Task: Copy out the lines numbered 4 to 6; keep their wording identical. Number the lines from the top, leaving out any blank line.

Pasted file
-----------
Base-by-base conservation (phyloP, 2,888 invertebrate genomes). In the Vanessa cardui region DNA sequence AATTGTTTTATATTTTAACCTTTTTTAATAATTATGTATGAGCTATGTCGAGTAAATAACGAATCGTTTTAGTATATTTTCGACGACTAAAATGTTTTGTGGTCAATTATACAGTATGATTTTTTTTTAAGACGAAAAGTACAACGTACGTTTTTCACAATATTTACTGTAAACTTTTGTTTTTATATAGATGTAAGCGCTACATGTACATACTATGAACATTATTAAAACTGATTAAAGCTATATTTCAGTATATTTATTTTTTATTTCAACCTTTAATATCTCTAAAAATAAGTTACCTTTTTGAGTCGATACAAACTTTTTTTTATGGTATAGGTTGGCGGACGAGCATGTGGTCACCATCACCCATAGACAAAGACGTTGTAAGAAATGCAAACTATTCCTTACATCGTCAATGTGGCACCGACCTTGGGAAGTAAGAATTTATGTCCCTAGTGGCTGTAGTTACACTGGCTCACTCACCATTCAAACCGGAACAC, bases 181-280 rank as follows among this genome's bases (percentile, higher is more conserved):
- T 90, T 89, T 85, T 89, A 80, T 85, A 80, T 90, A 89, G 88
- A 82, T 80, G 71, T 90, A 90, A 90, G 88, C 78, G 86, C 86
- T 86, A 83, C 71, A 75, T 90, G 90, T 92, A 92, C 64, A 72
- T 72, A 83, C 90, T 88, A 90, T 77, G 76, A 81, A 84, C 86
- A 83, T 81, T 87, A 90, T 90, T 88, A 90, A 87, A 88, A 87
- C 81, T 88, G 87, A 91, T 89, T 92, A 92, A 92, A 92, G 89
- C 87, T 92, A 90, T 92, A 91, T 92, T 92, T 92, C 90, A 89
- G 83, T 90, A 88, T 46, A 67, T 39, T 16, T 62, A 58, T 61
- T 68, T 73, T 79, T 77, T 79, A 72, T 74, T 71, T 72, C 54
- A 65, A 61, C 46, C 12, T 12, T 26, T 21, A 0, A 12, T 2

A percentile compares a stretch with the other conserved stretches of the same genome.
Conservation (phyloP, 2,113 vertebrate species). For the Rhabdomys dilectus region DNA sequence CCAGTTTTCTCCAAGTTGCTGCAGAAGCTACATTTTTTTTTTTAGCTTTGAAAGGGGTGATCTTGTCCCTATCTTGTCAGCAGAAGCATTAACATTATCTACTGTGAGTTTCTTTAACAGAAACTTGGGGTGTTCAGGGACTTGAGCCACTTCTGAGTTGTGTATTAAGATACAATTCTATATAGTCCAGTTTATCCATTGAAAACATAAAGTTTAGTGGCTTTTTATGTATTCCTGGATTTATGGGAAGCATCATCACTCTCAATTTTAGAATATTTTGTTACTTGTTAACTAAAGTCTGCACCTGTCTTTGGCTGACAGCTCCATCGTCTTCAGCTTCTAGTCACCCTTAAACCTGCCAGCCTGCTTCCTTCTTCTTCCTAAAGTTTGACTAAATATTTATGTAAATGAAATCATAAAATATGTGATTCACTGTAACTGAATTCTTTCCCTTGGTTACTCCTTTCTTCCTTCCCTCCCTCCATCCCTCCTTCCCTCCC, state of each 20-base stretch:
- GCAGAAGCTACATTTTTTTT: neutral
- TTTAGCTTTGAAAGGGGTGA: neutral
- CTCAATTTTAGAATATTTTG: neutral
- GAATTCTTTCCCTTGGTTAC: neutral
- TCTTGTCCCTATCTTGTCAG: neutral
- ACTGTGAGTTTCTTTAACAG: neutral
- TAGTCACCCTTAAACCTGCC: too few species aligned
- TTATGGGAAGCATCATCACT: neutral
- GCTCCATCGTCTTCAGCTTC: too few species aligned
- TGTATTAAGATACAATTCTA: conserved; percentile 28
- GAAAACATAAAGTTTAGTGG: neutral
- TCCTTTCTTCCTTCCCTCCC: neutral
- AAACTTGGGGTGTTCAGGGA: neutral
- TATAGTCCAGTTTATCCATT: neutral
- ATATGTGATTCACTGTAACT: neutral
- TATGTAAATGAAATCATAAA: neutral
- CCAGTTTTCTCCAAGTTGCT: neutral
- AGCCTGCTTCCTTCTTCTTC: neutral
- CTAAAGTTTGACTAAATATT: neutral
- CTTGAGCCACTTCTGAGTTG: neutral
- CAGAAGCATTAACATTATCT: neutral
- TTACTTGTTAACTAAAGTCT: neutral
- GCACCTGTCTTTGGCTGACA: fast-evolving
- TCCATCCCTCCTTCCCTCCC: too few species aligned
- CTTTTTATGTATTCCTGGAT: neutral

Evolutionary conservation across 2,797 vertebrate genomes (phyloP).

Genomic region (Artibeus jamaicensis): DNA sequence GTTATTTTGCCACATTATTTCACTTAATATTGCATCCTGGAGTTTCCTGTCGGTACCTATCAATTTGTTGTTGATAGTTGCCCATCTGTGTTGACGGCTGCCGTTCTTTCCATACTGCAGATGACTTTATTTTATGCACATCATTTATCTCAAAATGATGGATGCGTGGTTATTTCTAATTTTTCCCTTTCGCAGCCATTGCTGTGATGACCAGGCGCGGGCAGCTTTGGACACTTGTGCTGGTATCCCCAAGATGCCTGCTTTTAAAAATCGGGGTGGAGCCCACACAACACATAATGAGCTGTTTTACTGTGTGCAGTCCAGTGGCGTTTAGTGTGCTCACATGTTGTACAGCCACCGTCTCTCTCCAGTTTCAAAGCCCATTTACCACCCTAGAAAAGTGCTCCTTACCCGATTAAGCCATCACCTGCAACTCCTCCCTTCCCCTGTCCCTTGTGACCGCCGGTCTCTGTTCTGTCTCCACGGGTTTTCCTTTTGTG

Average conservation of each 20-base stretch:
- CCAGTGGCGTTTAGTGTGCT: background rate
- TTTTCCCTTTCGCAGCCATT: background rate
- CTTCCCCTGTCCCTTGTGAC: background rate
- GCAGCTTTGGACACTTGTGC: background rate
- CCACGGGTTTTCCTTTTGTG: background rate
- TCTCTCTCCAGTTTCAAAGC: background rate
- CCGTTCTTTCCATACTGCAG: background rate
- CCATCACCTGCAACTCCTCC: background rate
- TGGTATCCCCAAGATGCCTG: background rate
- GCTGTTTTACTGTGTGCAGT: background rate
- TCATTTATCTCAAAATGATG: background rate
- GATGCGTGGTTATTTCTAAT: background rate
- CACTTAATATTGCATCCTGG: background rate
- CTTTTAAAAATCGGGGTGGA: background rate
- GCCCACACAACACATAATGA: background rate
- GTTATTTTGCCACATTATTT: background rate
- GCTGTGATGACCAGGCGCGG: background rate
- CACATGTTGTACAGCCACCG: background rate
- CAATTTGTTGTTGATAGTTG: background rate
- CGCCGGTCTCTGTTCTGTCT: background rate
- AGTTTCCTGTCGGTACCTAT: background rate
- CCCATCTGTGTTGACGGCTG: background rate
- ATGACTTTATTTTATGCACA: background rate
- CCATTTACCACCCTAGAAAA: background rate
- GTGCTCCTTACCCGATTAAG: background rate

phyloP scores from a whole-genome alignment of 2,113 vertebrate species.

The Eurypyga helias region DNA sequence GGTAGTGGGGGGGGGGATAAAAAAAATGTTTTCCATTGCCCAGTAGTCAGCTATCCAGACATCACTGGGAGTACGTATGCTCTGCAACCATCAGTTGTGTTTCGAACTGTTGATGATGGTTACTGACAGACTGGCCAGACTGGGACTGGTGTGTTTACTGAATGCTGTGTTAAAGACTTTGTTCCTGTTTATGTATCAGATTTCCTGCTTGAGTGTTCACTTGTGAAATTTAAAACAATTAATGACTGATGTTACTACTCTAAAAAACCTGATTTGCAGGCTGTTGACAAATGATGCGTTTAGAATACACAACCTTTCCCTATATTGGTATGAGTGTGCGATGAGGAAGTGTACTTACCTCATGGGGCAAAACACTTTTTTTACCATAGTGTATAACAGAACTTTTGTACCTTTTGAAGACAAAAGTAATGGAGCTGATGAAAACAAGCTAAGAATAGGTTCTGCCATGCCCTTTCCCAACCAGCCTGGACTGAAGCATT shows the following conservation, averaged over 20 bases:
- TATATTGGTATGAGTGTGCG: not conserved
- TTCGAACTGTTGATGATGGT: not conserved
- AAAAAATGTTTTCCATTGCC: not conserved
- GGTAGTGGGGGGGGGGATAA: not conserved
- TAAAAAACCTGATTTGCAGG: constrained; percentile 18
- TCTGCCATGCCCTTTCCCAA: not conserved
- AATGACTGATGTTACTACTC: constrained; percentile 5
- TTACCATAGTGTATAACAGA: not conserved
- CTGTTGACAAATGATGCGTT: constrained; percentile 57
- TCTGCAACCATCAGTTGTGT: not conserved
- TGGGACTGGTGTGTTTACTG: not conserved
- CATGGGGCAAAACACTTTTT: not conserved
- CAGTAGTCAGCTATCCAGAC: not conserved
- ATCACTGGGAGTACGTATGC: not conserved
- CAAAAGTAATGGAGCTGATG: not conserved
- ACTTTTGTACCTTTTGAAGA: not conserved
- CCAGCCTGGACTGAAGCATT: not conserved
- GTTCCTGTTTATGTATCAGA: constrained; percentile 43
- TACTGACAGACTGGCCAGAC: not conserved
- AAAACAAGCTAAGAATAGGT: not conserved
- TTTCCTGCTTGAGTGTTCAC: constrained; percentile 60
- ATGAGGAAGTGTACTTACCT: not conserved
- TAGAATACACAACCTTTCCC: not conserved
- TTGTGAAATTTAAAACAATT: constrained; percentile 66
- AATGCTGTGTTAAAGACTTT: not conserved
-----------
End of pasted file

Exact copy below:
- T 86, A 83, C 71, A 75, T 90, G 90, T 92, A 92, C 64, A 72
- T 72, A 83, C 90, T 88, A 90, T 77, G 76, A 81, A 84, C 86
- A 83, T 81, T 87, A 90, T 90, T 88, A 90, A 87, A 88, A 87